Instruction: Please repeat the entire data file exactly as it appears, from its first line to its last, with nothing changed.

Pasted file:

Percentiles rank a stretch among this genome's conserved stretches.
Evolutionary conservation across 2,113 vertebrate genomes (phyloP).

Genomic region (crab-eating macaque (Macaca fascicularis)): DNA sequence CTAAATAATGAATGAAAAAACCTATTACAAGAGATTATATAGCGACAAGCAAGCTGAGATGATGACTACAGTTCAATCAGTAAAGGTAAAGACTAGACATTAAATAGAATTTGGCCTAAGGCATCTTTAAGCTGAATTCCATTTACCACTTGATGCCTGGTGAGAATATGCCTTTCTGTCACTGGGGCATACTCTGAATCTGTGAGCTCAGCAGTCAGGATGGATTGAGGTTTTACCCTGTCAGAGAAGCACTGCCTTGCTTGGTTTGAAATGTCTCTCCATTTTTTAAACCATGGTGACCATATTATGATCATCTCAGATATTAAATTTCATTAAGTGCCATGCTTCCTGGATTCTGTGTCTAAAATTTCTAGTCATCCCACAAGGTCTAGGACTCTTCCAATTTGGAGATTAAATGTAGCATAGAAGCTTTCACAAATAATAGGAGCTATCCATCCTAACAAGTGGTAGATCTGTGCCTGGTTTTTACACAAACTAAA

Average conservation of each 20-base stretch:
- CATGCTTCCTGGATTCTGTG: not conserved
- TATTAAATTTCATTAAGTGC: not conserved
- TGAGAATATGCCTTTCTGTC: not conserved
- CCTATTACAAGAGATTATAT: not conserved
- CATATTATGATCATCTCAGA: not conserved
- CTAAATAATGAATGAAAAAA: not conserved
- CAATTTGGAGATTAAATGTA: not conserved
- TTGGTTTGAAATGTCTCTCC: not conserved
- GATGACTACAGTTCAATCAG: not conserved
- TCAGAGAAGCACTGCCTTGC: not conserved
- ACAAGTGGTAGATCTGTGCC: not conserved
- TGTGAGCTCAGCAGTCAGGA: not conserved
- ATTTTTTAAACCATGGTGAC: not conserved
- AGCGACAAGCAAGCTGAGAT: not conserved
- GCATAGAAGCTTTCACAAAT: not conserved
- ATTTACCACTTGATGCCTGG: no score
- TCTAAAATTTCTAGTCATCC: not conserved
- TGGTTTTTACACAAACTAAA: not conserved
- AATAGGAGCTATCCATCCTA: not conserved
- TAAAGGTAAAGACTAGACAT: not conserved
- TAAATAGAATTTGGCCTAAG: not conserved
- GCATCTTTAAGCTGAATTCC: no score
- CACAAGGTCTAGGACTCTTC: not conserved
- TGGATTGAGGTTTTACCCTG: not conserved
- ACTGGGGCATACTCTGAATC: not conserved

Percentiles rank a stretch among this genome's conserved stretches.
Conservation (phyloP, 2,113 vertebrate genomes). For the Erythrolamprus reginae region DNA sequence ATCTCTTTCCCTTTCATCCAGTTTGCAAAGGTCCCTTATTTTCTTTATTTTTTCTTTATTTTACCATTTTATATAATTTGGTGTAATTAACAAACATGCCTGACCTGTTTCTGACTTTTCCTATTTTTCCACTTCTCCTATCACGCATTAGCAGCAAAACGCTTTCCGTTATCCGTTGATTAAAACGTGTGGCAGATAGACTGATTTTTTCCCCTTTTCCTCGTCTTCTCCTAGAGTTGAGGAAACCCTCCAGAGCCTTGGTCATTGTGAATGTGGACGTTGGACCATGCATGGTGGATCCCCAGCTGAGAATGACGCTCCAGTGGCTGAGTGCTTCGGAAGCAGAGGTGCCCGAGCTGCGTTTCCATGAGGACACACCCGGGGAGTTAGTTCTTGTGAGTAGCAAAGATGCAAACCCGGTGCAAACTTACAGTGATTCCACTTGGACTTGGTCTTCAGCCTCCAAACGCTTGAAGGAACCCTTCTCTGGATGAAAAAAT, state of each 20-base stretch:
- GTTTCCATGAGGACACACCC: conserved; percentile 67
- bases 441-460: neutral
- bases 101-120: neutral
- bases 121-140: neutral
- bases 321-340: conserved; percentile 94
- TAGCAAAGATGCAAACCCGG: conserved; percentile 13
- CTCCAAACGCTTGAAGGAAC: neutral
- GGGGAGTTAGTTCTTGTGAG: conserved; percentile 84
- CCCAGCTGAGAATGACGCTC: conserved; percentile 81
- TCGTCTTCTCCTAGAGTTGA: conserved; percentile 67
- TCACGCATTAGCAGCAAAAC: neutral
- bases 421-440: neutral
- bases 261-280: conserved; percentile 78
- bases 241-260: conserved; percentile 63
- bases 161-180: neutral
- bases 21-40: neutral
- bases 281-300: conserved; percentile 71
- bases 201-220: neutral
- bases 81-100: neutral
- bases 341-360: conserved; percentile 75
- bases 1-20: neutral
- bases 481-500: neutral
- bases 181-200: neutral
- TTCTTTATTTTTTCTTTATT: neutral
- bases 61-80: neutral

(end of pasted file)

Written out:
Percentiles rank a stretch among this genome's conserved stretches.
Evolutionary conservation across 2,113 vertebrate genomes (phyloP).

Genomic region (crab-eating macaque (Macaca fascicularis)): DNA sequence CTAAATAATGAATGAAAAAACCTATTACAAGAGATTATATAGCGACAAGCAAGCTGAGATGATGACTACAGTTCAATCAGTAAAGGTAAAGACTAGACATTAAATAGAATTTGGCCTAAGGCATCTTTAAGCTGAATTCCATTTACCACTTGATGCCTGGTGAGAATATGCCTTTCTGTCACTGGGGCATACTCTGAATCTGTGAGCTCAGCAGTCAGGATGGATTGAGGTTTTACCCTGTCAGAGAAGCACTGCCTTGCTTGGTTTGAAATGTCTCTCCATTTTTTAAACCATGGTGACCATATTATGATCATCTCAGATATTAAATTTCATTAAGTGCCATGCTTCCTGGATTCTGTGTCTAAAATTTCTAGTCATCCCACAAGGTCTAGGACTCTTCCAATTTGGAGATTAAATGTAGCATAGAAGCTTTCACAAATAATAGGAGCTATCCATCCTAACAAGTGGTAGATCTGTGCCTGGTTTTTACACAAACTAAA

Average conservation of each 20-base stretch:
- CATGCTTCCTGGATTCTGTG: not conserved
- TATTAAATTTCATTAAGTGC: not conserved
- TGAGAATATGCCTTTCTGTC: not conserved
- CCTATTACAAGAGATTATAT: not conserved
- CATATTATGATCATCTCAGA: not conserved
- CTAAATAATGAATGAAAAAA: not conserved
- CAATTTGGAGATTAAATGTA: not conserved
- TTGGTTTGAAATGTCTCTCC: not conserved
- GATGACTACAGTTCAATCAG: not conserved
- TCAGAGAAGCACTGCCTTGC: not conserved
- ACAAGTGGTAGATCTGTGCC: not conserved
- TGTGAGCTCAGCAGTCAGGA: not conserved
- ATTTTTTAAACCATGGTGAC: not conserved
- AGCGACAAGCAAGCTGAGAT: not conserved
- GCATAGAAGCTTTCACAAAT: not conserved
- ATTTACCACTTGATGCCTGG: no score
- TCTAAAATTTCTAGTCATCC: not conserved
- TGGTTTTTACACAAACTAAA: not conserved
- AATAGGAGCTATCCATCCTA: not conserved
- TAAAGGTAAAGACTAGACAT: not conserved
- TAAATAGAATTTGGCCTAAG: not conserved
- GCATCTTTAAGCTGAATTCC: no score
- CACAAGGTCTAGGACTCTTC: not conserved
- TGGATTGAGGTTTTACCCTG: not conserved
- ACTGGGGCATACTCTGAATC: not conserved

Percentiles rank a stretch among this genome's conserved stretches.
Conservation (phyloP, 2,113 vertebrate genomes). For the Erythrolamprus reginae region DNA sequence ATCTCTTTCCCTTTCATCCAGTTTGCAAAGGTCCCTTATTTTCTTTATTTTTTCTTTATTTTACCATTTTATATAATTTGGTGTAATTAACAAACATGCCTGACCTGTTTCTGACTTTTCCTATTTTTCCACTTCTCCTATCACGCATTAGCAGCAAAACGCTTTCCGTTATCCGTTGATTAAAACGTGTGGCAGATAGACTGATTTTTTCCCCTTTTCCTCGTCTTCTCCTAGAGTTGAGGAAACCCTCCAGAGCCTTGGTCATTGTGAATGTGGACGTTGGACCATGCATGGTGGATCCCCAGCTGAGAATGACGCTCCAGTGGCTGAGTGCTTCGGAAGCAGAGGTGCCCGAGCTGCGTTTCCATGAGGACACACCCGGGGAGTTAGTTCTTGTGAGTAGCAAAGATGCAAACCCGGTGCAAACTTACAGTGATTCCACTTGGACTTGGTCTTCAGCCTCCAAACGCTTGAAGGAACCCTTCTCTGGATGAAAAAAT, state of each 20-base stretch:
- GTTTCCATGAGGACACACCC: conserved; percentile 67
- bases 441-460: neutral
- bases 101-120: neutral
- bases 121-140: neutral
- bases 321-340: conserved; percentile 94
- TAGCAAAGATGCAAACCCGG: conserved; percentile 13
- CTCCAAACGCTTGAAGGAAC: neutral
- GGGGAGTTAGTTCTTGTGAG: conserved; percentile 84
- CCCAGCTGAGAATGACGCTC: conserved; percentile 81
- TCGTCTTCTCCTAGAGTTGA: conserved; percentile 67
- TCACGCATTAGCAGCAAAAC: neutral
- bases 421-440: neutral
- bases 261-280: conserved; percentile 78
- bases 241-260: conserved; percentile 63
- bases 161-180: neutral
- bases 21-40: neutral
- bases 281-300: conserved; percentile 71
- bases 201-220: neutral
- bases 81-100: neutral
- bases 341-360: conserved; percentile 75
- bases 1-20: neutral
- bases 481-500: neutral
- bases 181-200: neutral
- TTCTTTATTTTTTCTTTATT: neutral
- bases 61-80: neutral